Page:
Jiri Havlicek and his wife, perched at a picnic table on Prague’s riverbank, arranged a wooden chessboard and settled in for a game with creamy lattes in stylish stemmed glasses, a picture-perfect getaway from Europe’s midsummer heatwave. At a fuel station.
The retired couple’s outing across the Czech capital to their favorite spot is symbolic of a push into new businesses by refiners in the region, which have sprawling retail networks but lack the financial muscle to compete with industry giants. Hungary’s Mol Nyrt., which runs the mini mart the Havliceks go to regularly, has spent $145 million to upgrade a third of its 2,000 locations in 10 countries. It’s also trying to win over customers with food courts and other businesses from bottling water to operating buses.
It’s part of a strategy by central Europe’s oil companies to diversify their business—and give people more than fuel—as electric vehicles start to gain a larger foothold in the market. As more people start to use electric vehicles and governments tighten air pollution laws, Mol and its regional rivals, such as Poland’s PKN Orlen SA and Serbia’s NIS AD Novi Sad, are hedging to ensure their survival when longer-term demand growth for diesel and gasoline may be uncertain.
“Retail is a fashionable area of investment for oil companies in central and eastern Europe as consumers are starting to travel more and higher salaries are boosting demand for non-fuel services,” said Tamas Pletser, an analyst who covers 12 oil firms in eastern Europe for Erste Group Bank AG. “Larger, global firms are still more focused on exploration and production.”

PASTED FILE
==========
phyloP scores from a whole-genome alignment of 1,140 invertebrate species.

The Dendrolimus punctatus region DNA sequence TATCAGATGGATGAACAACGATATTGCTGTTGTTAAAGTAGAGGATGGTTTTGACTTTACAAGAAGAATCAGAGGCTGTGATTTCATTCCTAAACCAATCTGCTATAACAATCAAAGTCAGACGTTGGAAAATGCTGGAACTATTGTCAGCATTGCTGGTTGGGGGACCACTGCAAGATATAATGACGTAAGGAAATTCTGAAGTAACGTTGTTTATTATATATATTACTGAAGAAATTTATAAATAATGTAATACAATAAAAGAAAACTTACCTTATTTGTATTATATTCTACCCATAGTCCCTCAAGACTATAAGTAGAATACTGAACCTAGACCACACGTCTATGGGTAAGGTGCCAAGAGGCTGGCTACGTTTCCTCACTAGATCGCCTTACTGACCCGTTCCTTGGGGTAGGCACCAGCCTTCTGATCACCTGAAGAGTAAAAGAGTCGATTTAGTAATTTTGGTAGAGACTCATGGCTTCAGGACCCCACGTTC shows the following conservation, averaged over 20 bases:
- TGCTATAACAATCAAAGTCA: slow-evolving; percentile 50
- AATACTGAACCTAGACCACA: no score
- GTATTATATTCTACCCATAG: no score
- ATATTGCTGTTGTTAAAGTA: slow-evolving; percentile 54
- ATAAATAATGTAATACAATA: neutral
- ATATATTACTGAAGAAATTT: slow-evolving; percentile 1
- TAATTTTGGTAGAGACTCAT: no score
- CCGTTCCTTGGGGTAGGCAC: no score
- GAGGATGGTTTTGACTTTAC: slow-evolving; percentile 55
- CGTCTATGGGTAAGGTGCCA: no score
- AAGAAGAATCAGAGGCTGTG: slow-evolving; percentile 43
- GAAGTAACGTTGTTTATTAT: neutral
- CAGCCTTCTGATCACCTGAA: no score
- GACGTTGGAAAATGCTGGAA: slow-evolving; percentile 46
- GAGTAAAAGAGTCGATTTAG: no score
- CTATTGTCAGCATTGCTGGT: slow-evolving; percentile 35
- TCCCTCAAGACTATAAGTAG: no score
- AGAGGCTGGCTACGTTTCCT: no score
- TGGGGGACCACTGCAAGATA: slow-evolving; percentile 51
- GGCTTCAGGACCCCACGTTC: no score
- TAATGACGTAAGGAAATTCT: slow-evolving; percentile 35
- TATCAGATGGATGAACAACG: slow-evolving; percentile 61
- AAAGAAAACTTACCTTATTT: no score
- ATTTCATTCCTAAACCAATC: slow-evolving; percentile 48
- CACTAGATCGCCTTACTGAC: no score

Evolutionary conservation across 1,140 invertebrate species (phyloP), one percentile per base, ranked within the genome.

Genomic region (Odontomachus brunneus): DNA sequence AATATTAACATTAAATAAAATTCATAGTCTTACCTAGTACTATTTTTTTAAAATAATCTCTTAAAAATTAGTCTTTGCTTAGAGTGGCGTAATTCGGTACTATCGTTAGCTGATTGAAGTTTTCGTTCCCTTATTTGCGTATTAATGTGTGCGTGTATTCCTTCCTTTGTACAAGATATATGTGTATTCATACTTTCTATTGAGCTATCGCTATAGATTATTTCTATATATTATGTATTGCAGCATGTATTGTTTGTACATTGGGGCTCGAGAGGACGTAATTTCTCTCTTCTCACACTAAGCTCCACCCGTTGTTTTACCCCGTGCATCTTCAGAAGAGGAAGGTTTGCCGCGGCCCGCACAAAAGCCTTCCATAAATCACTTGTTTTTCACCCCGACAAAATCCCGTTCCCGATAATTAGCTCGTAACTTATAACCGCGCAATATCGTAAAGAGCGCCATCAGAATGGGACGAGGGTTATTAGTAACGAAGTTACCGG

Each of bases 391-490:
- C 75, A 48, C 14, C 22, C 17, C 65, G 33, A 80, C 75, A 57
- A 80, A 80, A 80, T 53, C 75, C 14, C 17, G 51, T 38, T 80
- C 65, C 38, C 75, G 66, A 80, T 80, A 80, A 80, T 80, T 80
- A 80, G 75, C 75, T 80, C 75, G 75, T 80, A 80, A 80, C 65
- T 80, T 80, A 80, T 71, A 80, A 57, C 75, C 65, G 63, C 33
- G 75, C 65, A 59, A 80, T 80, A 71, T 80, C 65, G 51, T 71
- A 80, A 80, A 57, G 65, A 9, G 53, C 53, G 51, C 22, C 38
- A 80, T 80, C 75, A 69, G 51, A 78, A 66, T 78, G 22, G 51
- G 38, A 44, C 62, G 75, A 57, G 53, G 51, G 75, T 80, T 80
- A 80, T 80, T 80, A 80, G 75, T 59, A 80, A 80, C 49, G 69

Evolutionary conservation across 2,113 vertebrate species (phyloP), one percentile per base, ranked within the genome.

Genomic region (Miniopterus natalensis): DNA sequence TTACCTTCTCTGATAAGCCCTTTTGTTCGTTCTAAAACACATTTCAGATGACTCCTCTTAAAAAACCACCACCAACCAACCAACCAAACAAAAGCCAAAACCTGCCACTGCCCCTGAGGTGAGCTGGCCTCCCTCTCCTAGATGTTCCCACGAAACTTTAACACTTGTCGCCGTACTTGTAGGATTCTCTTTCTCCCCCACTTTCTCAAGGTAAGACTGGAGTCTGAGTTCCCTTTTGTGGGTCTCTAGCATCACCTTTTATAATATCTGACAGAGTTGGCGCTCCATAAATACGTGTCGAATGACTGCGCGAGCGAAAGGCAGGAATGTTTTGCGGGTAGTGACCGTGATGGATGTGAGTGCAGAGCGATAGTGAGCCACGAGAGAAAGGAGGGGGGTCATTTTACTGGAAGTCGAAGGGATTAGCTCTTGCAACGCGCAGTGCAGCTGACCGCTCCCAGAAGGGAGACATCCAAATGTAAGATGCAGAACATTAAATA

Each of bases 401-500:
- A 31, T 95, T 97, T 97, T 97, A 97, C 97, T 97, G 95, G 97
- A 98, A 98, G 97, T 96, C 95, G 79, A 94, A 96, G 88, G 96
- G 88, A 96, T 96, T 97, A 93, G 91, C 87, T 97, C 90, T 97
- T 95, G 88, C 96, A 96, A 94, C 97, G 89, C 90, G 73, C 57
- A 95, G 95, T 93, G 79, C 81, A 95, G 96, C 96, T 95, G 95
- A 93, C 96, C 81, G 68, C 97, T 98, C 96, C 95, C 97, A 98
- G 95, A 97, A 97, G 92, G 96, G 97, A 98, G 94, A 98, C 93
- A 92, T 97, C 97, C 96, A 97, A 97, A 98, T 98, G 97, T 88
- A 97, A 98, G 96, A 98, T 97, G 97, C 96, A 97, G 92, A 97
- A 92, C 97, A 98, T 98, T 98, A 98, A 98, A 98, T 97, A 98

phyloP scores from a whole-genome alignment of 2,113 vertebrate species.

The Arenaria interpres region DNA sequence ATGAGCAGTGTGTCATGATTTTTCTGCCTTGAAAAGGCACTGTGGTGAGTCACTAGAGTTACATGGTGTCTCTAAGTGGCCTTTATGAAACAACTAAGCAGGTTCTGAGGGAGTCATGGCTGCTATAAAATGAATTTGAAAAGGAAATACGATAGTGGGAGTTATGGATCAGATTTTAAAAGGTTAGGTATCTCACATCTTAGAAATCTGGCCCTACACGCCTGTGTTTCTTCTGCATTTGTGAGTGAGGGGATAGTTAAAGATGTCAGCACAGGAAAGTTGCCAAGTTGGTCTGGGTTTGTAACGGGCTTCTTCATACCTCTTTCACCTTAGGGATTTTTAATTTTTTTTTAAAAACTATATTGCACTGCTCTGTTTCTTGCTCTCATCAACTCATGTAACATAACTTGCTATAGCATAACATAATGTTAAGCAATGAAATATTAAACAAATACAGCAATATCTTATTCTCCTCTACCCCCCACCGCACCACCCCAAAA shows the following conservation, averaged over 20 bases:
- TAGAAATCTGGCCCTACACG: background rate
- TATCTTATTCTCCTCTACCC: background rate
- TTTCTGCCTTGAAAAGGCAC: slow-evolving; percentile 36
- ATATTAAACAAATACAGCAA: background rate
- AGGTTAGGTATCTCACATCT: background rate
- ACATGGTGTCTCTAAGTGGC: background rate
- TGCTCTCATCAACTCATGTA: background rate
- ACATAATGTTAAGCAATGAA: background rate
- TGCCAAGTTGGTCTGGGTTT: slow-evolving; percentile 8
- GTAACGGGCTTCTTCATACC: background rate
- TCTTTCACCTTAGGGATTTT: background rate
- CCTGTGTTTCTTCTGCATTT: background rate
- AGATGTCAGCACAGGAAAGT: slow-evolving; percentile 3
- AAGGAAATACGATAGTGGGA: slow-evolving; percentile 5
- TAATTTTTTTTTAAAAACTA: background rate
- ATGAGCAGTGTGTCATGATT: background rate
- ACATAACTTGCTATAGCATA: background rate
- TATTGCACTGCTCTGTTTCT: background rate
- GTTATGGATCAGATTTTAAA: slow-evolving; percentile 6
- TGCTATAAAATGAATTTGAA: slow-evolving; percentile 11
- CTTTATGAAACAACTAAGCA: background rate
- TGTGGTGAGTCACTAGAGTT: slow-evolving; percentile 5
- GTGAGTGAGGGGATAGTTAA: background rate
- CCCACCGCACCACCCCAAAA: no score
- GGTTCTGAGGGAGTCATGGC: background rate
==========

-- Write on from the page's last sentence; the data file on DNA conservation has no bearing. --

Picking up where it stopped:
There are amply stocked fuel stations turned convenience stores across Europe, owned by the world’s biggest oil companies including BP Plc, Total SA, and Royal Dutch Shell Plc. But they’re facing increasing competition from smaller rivals who are also offering artisanal coffees, wholewheat wraps and designer bottles of water.
Mol is ahead of other European integrated oil companies in its focus on retail operations, according to Bloomberg Intelligence analyst Salih Yilmaz. Even with a plan to spend $1.9 billion through 2021 on chemicals and petrochemicals investments as part of its diversification, the company wants consumer-services Ebitda to reach 30 percent of the total by 2030.
The basis of the strategy is the former Hungarian communist-era monopoly’s expansion from the Black Sea to the Adriatic in the past two decades. Recent acquisitions included the 2014 purchase of 125 Agip outlets in the Czech Republic from Eni SpA, which almost doubled Mol’s presence, making it the second-biggest operator in the country. It’s since rebuilt most of the stations, renovated the shop areas and introduced loyalty programs.
True to Mol’s roots, shift is funded by revenue from refining, which accounted for almost half of total pretax profit last year. But it reflects a desire to move on from mixed results in oil production in recent years, with setbacks including write-offs in Syria through its Croatian unit INA Industrija Nafte d.d. due to the war, and unsuccessful drilling in Iraq.
“Ambitions in upstream remain more modest than in the past,” Henri Patricot, an analyst at UBS AG said by email. The new strategy plays to the company’s strengths and addresses some of the long-term threats to the business, he said.